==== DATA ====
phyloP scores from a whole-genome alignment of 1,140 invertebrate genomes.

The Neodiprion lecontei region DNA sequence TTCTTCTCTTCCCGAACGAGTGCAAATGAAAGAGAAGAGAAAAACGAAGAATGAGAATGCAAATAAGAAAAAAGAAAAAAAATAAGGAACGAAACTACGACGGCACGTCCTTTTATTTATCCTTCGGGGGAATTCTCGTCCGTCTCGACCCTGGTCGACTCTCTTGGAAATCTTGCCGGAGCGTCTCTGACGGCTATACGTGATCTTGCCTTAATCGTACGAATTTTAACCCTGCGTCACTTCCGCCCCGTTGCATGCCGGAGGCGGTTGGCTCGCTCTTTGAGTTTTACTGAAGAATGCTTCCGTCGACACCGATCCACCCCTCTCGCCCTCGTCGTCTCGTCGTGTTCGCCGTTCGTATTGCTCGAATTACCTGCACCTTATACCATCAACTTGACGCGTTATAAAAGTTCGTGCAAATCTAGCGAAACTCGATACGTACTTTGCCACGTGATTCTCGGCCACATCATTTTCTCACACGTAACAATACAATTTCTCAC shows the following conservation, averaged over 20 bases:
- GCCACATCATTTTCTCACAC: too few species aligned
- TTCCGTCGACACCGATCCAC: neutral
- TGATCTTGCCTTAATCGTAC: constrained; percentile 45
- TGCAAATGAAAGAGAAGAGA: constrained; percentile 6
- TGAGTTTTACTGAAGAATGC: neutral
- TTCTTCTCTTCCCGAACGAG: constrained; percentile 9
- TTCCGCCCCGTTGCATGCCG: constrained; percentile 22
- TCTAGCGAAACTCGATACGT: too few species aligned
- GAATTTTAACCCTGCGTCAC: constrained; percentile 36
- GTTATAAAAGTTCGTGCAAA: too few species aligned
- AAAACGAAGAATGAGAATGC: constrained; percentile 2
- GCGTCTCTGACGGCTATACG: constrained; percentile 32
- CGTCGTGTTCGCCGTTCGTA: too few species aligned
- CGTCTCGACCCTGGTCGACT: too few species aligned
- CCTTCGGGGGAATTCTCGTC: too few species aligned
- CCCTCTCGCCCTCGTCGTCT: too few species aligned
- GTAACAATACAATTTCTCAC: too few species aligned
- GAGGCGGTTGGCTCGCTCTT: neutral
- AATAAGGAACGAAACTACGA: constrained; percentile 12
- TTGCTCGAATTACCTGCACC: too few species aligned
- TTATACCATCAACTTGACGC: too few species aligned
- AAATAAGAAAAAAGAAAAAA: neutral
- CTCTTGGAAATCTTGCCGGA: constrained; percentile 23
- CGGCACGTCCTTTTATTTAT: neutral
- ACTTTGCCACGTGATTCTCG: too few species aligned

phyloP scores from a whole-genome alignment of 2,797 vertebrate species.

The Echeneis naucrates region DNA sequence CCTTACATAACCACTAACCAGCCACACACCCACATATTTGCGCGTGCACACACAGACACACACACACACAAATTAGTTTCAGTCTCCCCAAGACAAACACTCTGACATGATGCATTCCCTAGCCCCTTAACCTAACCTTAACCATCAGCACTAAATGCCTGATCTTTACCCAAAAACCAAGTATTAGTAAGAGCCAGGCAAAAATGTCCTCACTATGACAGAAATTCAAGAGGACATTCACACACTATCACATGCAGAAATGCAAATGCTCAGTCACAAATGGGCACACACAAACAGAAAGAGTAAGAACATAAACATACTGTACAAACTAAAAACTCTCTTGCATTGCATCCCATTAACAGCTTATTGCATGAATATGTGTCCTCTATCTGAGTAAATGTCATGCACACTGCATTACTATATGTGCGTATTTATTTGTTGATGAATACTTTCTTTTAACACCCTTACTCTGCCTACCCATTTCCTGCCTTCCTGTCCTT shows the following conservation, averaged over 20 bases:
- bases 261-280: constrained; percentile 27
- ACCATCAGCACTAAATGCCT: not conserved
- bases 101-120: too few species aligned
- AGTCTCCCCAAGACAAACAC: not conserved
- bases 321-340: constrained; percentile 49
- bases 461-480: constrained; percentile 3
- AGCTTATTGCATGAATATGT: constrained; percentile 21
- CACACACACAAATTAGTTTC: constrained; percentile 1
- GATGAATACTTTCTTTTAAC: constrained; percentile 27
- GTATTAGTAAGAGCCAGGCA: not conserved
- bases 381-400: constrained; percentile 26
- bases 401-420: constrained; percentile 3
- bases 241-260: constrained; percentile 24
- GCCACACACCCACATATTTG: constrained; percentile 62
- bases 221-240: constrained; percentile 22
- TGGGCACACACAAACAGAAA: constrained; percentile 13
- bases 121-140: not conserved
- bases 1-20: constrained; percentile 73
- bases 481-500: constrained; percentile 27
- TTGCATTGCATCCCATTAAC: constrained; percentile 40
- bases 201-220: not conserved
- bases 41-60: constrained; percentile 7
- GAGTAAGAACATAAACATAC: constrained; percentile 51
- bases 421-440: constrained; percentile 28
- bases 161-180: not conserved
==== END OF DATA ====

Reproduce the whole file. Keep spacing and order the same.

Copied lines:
phyloP scores from a whole-genome alignment of 1,140 invertebrate genomes.

The Neodiprion lecontei region DNA sequence TTCTTCTCTTCCCGAACGAGTGCAAATGAAAGAGAAGAGAAAAACGAAGAATGAGAATGCAAATAAGAAAAAAGAAAAAAAATAAGGAACGAAACTACGACGGCACGTCCTTTTATTTATCCTTCGGGGGAATTCTCGTCCGTCTCGACCCTGGTCGACTCTCTTGGAAATCTTGCCGGAGCGTCTCTGACGGCTATACGTGATCTTGCCTTAATCGTACGAATTTTAACCCTGCGTCACTTCCGCCCCGTTGCATGCCGGAGGCGGTTGGCTCGCTCTTTGAGTTTTACTGAAGAATGCTTCCGTCGACACCGATCCACCCCTCTCGCCCTCGTCGTCTCGTCGTGTTCGCCGTTCGTATTGCTCGAATTACCTGCACCTTATACCATCAACTTGACGCGTTATAAAAGTTCGTGCAAATCTAGCGAAACTCGATACGTACTTTGCCACGTGATTCTCGGCCACATCATTTTCTCACACGTAACAATACAATTTCTCAC shows the following conservation, averaged over 20 bases:
- GCCACATCATTTTCTCACAC: too few species aligned
- TTCCGTCGACACCGATCCAC: neutral
- TGATCTTGCCTTAATCGTAC: constrained; percentile 45
- TGCAAATGAAAGAGAAGAGA: constrained; percentile 6
- TGAGTTTTACTGAAGAATGC: neutral
- TTCTTCTCTTCCCGAACGAG: constrained; percentile 9
- TTCCGCCCCGTTGCATGCCG: constrained; percentile 22
- TCTAGCGAAACTCGATACGT: too few species aligned
- GAATTTTAACCCTGCGTCAC: constrained; percentile 36
- GTTATAAAAGTTCGTGCAAA: too few species aligned
- AAAACGAAGAATGAGAATGC: constrained; percentile 2
- GCGTCTCTGACGGCTATACG: constrained; percentile 32
- CGTCGTGTTCGCCGTTCGTA: too few species aligned
- CGTCTCGACCCTGGTCGACT: too few species aligned
- CCTTCGGGGGAATTCTCGTC: too few species aligned
- CCCTCTCGCCCTCGTCGTCT: too few species aligned
- GTAACAATACAATTTCTCAC: too few species aligned
- GAGGCGGTTGGCTCGCTCTT: neutral
- AATAAGGAACGAAACTACGA: constrained; percentile 12
- TTGCTCGAATTACCTGCACC: too few species aligned
- TTATACCATCAACTTGACGC: too few species aligned
- AAATAAGAAAAAAGAAAAAA: neutral
- CTCTTGGAAATCTTGCCGGA: constrained; percentile 23
- CGGCACGTCCTTTTATTTAT: neutral
- ACTTTGCCACGTGATTCTCG: too few species aligned

phyloP scores from a whole-genome alignment of 2,797 vertebrate species.

The Echeneis naucrates region DNA sequence CCTTACATAACCACTAACCAGCCACACACCCACATATTTGCGCGTGCACACACAGACACACACACACACAAATTAGTTTCAGTCTCCCCAAGACAAACACTCTGACATGATGCATTCCCTAGCCCCTTAACCTAACCTTAACCATCAGCACTAAATGCCTGATCTTTACCCAAAAACCAAGTATTAGTAAGAGCCAGGCAAAAATGTCCTCACTATGACAGAAATTCAAGAGGACATTCACACACTATCACATGCAGAAATGCAAATGCTCAGTCACAAATGGGCACACACAAACAGAAAGAGTAAGAACATAAACATACTGTACAAACTAAAAACTCTCTTGCATTGCATCCCATTAACAGCTTATTGCATGAATATGTGTCCTCTATCTGAGTAAATGTCATGCACACTGCATTACTATATGTGCGTATTTATTTGTTGATGAATACTTTCTTTTAACACCCTTACTCTGCCTACCCATTTCCTGCCTTCCTGTCCTT shows the following conservation, averaged over 20 bases:
- bases 261-280: constrained; percentile 27
- ACCATCAGCACTAAATGCCT: not conserved
- bases 101-120: too few species aligned
- AGTCTCCCCAAGACAAACAC: not conserved
- bases 321-340: constrained; percentile 49
- bases 461-480: constrained; percentile 3
- AGCTTATTGCATGAATATGT: constrained; percentile 21
- CACACACACAAATTAGTTTC: constrained; percentile 1
- GATGAATACTTTCTTTTAAC: constrained; percentile 27
- GTATTAGTAAGAGCCAGGCA: not conserved
- bases 381-400: constrained; percentile 26
- bases 401-420: constrained; percentile 3
- bases 241-260: constrained; percentile 24
- GCCACACACCCACATATTTG: constrained; percentile 62
- bases 221-240: constrained; percentile 22
- TGGGCACACACAAACAGAAA: constrained; percentile 13
- bases 121-140: not conserved
- bases 1-20: constrained; percentile 73
- bases 481-500: constrained; percentile 27
- TTGCATTGCATCCCATTAAC: constrained; percentile 40
- bases 201-220: not conserved
- bases 41-60: constrained; percentile 7
- GAGTAAGAACATAAACATAC: constrained; percentile 51
- bases 421-440: constrained; percentile 28
- bases 161-180: not conserved